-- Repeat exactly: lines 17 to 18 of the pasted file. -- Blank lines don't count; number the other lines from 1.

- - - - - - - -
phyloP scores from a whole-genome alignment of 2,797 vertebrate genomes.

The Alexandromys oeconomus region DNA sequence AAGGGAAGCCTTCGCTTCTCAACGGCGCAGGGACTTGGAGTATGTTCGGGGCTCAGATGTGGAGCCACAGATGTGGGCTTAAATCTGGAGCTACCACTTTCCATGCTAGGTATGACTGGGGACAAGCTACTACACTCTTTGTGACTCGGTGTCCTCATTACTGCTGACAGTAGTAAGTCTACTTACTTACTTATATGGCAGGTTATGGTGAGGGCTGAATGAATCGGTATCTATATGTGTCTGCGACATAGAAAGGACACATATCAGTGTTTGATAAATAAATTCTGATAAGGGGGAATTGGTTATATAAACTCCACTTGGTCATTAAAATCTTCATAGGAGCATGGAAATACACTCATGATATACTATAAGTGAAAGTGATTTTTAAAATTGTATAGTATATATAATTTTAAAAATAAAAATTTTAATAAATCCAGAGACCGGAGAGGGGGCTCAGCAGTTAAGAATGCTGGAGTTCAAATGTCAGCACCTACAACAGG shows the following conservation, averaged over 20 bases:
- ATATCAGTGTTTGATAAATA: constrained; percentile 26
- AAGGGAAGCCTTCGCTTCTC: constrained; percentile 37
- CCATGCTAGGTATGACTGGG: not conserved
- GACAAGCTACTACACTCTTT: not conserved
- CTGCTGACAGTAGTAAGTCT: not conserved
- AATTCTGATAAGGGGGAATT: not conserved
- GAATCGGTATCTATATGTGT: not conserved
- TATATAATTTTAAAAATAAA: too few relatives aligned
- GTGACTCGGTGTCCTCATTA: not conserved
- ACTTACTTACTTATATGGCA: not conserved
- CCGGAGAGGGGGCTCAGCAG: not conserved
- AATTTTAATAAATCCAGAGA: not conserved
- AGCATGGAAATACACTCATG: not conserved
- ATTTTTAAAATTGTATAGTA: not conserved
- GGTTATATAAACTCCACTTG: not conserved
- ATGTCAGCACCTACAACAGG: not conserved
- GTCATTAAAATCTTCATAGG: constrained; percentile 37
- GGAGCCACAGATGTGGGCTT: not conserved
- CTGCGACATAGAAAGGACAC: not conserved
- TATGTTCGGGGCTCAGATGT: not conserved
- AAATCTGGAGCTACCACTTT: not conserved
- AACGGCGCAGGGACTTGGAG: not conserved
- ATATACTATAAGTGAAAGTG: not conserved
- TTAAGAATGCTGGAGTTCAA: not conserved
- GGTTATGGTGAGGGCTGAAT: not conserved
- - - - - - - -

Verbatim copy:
- GGTTATATAAACTCCACTTG: not conserved
- ATGTCAGCACCTACAACAGG: not conserved